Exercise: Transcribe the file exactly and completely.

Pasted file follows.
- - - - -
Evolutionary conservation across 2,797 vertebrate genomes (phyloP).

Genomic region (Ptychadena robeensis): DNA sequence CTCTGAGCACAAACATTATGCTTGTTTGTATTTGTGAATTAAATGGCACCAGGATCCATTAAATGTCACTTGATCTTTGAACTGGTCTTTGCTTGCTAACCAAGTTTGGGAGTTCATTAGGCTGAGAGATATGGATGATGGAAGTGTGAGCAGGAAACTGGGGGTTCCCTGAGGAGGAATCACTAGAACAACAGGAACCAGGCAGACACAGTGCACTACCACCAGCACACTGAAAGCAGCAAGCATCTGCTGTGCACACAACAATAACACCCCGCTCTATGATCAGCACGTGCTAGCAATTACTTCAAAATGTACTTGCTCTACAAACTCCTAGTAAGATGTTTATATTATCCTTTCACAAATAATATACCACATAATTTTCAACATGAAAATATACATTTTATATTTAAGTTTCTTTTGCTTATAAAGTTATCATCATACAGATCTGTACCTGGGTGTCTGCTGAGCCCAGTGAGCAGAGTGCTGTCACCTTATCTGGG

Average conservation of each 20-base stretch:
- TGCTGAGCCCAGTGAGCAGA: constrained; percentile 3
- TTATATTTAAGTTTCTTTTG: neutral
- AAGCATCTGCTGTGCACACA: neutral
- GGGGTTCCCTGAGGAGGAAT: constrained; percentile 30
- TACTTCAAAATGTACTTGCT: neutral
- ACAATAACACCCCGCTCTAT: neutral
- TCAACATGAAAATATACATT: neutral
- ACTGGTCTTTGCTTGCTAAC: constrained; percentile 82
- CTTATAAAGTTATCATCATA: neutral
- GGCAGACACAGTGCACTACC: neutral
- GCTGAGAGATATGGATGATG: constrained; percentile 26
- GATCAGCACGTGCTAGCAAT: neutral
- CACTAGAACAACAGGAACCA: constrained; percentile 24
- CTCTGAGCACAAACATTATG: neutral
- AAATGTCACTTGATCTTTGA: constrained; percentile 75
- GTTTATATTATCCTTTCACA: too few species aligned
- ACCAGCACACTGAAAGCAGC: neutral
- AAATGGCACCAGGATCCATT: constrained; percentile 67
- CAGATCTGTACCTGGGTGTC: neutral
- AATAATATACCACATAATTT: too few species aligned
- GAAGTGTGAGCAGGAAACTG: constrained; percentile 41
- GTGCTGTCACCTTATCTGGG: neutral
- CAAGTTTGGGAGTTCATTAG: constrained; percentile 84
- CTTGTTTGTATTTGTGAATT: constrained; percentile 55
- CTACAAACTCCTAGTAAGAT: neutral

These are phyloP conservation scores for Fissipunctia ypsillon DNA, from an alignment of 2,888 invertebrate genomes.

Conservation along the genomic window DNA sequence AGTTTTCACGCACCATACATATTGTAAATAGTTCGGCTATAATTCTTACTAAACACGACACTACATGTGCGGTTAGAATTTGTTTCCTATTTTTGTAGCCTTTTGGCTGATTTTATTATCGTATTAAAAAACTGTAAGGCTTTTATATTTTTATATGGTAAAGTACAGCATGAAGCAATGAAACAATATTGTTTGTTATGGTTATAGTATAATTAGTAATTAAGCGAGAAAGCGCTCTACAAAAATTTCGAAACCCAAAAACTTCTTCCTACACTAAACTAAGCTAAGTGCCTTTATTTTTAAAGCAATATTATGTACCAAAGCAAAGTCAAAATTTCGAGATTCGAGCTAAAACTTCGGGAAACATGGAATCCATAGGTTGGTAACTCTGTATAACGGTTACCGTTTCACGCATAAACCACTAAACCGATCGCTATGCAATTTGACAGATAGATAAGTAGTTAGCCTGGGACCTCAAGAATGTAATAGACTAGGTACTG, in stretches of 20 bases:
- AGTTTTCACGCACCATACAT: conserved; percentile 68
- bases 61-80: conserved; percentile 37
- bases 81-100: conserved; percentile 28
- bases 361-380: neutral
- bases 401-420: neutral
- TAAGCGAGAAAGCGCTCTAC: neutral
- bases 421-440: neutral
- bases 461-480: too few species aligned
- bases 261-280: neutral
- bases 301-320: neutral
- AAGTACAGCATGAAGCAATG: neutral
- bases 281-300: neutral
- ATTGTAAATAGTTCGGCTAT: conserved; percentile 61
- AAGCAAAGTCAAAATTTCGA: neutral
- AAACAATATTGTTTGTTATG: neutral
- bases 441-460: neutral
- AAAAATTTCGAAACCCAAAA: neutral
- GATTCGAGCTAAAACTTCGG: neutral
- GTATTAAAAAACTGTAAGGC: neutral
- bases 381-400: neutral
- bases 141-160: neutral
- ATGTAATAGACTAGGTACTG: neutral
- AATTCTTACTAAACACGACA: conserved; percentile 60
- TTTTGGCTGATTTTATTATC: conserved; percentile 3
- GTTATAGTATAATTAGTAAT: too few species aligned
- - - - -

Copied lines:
Evolutionary conservation across 2,797 vertebrate genomes (phyloP).

Genomic region (Ptychadena robeensis): DNA sequence CTCTGAGCACAAACATTATGCTTGTTTGTATTTGTGAATTAAATGGCACCAGGATCCATTAAATGTCACTTGATCTTTGAACTGGTCTTTGCTTGCTAACCAAGTTTGGGAGTTCATTAGGCTGAGAGATATGGATGATGGAAGTGTGAGCAGGAAACTGGGGGTTCCCTGAGGAGGAATCACTAGAACAACAGGAACCAGGCAGACACAGTGCACTACCACCAGCACACTGAAAGCAGCAAGCATCTGCTGTGCACACAACAATAACACCCCGCTCTATGATCAGCACGTGCTAGCAATTACTTCAAAATGTACTTGCTCTACAAACTCCTAGTAAGATGTTTATATTATCCTTTCACAAATAATATACCACATAATTTTCAACATGAAAATATACATTTTATATTTAAGTTTCTTTTGCTTATAAAGTTATCATCATACAGATCTGTACCTGGGTGTCTGCTGAGCCCAGTGAGCAGAGTGCTGTCACCTTATCTGGG

Average conservation of each 20-base stretch:
- TGCTGAGCCCAGTGAGCAGA: constrained; percentile 3
- TTATATTTAAGTTTCTTTTG: neutral
- AAGCATCTGCTGTGCACACA: neutral
- GGGGTTCCCTGAGGAGGAAT: constrained; percentile 30
- TACTTCAAAATGTACTTGCT: neutral
- ACAATAACACCCCGCTCTAT: neutral
- TCAACATGAAAATATACATT: neutral
- ACTGGTCTTTGCTTGCTAAC: constrained; percentile 82
- CTTATAAAGTTATCATCATA: neutral
- GGCAGACACAGTGCACTACC: neutral
- GCTGAGAGATATGGATGATG: constrained; percentile 26
- GATCAGCACGTGCTAGCAAT: neutral
- CACTAGAACAACAGGAACCA: constrained; percentile 24
- CTCTGAGCACAAACATTATG: neutral
- AAATGTCACTTGATCTTTGA: constrained; percentile 75
- GTTTATATTATCCTTTCACA: too few species aligned
- ACCAGCACACTGAAAGCAGC: neutral
- AAATGGCACCAGGATCCATT: constrained; percentile 67
- CAGATCTGTACCTGGGTGTC: neutral
- AATAATATACCACATAATTT: too few species aligned
- GAAGTGTGAGCAGGAAACTG: constrained; percentile 41
- GTGCTGTCACCTTATCTGGG: neutral
- CAAGTTTGGGAGTTCATTAG: constrained; percentile 84
- CTTGTTTGTATTTGTGAATT: constrained; percentile 55
- CTACAAACTCCTAGTAAGAT: neutral

These are phyloP conservation scores for Fissipunctia ypsillon DNA, from an alignment of 2,888 invertebrate genomes.

Conservation along the genomic window DNA sequence AGTTTTCACGCACCATACATATTGTAAATAGTTCGGCTATAATTCTTACTAAACACGACACTACATGTGCGGTTAGAATTTGTTTCCTATTTTTGTAGCCTTTTGGCTGATTTTATTATCGTATTAAAAAACTGTAAGGCTTTTATATTTTTATATGGTAAAGTACAGCATGAAGCAATGAAACAATATTGTTTGTTATGGTTATAGTATAATTAGTAATTAAGCGAGAAAGCGCTCTACAAAAATTTCGAAACCCAAAAACTTCTTCCTACACTAAACTAAGCTAAGTGCCTTTATTTTTAAAGCAATATTATGTACCAAAGCAAAGTCAAAATTTCGAGATTCGAGCTAAAACTTCGGGAAACATGGAATCCATAGGTTGGTAACTCTGTATAACGGTTACCGTTTCACGCATAAACCACTAAACCGATCGCTATGCAATTTGACAGATAGATAAGTAGTTAGCCTGGGACCTCAAGAATGTAATAGACTAGGTACTG, in stretches of 20 bases:
- AGTTTTCACGCACCATACAT: conserved; percentile 68
- bases 61-80: conserved; percentile 37
- bases 81-100: conserved; percentile 28
- bases 361-380: neutral
- bases 401-420: neutral
- TAAGCGAGAAAGCGCTCTAC: neutral
- bases 421-440: neutral
- bases 461-480: too few species aligned
- bases 261-280: neutral
- bases 301-320: neutral
- AAGTACAGCATGAAGCAATG: neutral
- bases 281-300: neutral
- ATTGTAAATAGTTCGGCTAT: conserved; percentile 61
- AAGCAAAGTCAAAATTTCGA: neutral
- AAACAATATTGTTTGTTATG: neutral
- bases 441-460: neutral
- AAAAATTTCGAAACCCAAAA: neutral
- GATTCGAGCTAAAACTTCGG: neutral
- GTATTAAAAAACTGTAAGGC: neutral
- bases 381-400: neutral
- bases 141-160: neutral
- ATGTAATAGACTAGGTACTG: neutral
- AATTCTTACTAAACACGACA: conserved; percentile 60
- TTTTGGCTGATTTTATTATC: conserved; percentile 3
- GTTATAGTATAATTAGTAAT: too few species aligned